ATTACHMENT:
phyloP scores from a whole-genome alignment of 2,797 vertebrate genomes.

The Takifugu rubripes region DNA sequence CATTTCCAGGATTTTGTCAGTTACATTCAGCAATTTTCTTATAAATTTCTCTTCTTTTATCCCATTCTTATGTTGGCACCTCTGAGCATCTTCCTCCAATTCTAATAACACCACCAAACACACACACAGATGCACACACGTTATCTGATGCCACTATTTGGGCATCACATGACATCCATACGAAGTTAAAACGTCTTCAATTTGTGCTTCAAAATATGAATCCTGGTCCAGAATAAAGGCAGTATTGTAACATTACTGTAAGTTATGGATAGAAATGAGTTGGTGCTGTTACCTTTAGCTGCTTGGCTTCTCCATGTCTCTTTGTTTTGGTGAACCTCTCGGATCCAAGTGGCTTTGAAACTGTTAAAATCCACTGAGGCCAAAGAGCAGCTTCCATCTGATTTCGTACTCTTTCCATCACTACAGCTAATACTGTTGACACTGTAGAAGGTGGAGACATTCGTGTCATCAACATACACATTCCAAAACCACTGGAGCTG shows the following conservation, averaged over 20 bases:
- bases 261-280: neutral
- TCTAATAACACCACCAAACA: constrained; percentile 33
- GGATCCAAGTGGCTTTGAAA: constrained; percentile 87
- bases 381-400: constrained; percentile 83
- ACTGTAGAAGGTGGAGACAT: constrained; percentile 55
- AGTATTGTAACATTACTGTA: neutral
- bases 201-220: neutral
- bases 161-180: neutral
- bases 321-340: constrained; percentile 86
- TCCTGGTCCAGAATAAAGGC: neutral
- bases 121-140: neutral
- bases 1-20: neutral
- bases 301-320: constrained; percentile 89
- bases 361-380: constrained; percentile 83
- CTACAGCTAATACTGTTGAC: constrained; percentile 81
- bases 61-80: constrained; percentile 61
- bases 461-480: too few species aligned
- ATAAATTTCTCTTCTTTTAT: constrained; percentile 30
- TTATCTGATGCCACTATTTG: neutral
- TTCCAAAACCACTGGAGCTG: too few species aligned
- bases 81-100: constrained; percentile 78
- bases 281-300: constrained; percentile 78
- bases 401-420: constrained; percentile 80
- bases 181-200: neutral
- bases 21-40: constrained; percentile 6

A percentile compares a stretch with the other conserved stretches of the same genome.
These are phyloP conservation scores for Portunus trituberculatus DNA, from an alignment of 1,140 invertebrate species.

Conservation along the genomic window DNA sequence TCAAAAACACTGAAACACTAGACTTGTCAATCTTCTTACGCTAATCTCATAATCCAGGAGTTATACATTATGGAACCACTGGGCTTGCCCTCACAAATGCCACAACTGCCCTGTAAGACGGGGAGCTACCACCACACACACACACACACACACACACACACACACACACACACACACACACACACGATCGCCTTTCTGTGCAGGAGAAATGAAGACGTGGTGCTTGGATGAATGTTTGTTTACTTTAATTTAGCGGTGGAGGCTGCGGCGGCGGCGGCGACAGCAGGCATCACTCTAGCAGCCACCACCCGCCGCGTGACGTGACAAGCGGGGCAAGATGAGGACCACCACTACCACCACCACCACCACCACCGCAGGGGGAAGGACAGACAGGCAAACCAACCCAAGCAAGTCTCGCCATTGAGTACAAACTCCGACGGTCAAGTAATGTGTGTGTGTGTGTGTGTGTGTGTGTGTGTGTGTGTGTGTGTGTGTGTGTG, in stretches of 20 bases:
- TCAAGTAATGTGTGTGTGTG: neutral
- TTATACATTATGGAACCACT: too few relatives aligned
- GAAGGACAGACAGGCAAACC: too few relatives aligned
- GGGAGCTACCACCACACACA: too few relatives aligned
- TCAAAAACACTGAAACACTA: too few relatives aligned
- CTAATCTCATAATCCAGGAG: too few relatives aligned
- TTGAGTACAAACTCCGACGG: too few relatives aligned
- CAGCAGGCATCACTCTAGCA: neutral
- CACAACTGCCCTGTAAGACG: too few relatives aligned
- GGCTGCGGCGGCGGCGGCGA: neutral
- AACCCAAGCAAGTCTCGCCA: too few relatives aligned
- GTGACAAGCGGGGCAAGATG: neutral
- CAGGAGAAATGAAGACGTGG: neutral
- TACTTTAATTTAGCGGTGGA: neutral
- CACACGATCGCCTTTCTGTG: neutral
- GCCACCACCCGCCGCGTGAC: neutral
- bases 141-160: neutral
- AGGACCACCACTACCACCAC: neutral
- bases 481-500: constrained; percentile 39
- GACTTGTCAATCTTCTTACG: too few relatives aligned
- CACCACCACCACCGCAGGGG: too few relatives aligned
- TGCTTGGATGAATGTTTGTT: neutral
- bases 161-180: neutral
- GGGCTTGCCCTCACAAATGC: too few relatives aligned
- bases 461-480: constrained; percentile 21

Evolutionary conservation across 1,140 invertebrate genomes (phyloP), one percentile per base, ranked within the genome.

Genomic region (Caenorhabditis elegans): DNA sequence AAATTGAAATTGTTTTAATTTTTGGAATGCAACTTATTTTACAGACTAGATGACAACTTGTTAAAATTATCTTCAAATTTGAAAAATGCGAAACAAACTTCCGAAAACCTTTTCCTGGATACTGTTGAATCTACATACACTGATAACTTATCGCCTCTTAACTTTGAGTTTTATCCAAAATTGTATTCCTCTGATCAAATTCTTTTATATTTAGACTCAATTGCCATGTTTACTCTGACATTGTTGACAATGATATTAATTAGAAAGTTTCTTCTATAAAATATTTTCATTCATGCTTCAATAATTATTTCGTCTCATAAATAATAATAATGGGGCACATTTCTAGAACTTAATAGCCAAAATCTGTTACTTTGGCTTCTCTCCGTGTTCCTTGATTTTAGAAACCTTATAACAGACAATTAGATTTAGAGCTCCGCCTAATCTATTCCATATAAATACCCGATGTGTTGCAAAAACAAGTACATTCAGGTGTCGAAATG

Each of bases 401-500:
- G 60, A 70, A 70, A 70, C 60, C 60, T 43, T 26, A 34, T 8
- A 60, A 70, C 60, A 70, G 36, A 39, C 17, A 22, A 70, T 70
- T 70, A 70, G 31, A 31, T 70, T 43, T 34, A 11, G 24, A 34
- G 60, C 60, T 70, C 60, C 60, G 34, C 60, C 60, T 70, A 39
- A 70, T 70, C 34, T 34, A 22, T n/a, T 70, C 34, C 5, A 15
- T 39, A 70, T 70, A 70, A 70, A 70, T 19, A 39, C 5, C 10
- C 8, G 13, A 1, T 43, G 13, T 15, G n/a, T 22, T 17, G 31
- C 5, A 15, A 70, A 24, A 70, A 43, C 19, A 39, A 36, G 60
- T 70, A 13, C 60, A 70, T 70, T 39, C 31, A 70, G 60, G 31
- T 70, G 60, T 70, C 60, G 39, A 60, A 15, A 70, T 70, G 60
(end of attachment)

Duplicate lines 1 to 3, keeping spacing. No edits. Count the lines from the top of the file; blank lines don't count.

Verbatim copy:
phyloP scores from a whole-genome alignment of 2,797 vertebrate genomes.

The Takifugu rubripes region DNA sequence CATTTCCAGGATTTTGTCAGTTACATTCAGCAATTTTCTTATAAATTTCTCTTCTTTTATCCCATTCTTATGTTGGCACCTCTGAGCATCTTCCTCCAATTCTAATAACACCACCAAACACACACACAGATGCACACACGTTATCTGATGCCACTATTTGGGCATCACATGACATCCATACGAAGTTAAAACGTCTTCAATTTGTGCTTCAAAATATGAATCCTGGTCCAGAATAAAGGCAGTATTGTAACATTACTGTAAGTTATGGATAGAAATGAGTTGGTGCTGTTACCTTTAGCTGCTTGGCTTCTCCATGTCTCTTTGTTTTGGTGAACCTCTCGGATCCAAGTGGCTTTGAAACTGTTAAAATCCACTGAGGCCAAAGAGCAGCTTCCATCTGATTTCGTACTCTTTCCATCACTACAGCTAATACTGTTGACACTGTAGAAGGTGGAGACATTCGTGTCATCAACATACACATTCCAAAACCACTGGAGCTG shows the following conservation, averaged over 20 bases:
- bases 261-280: neutral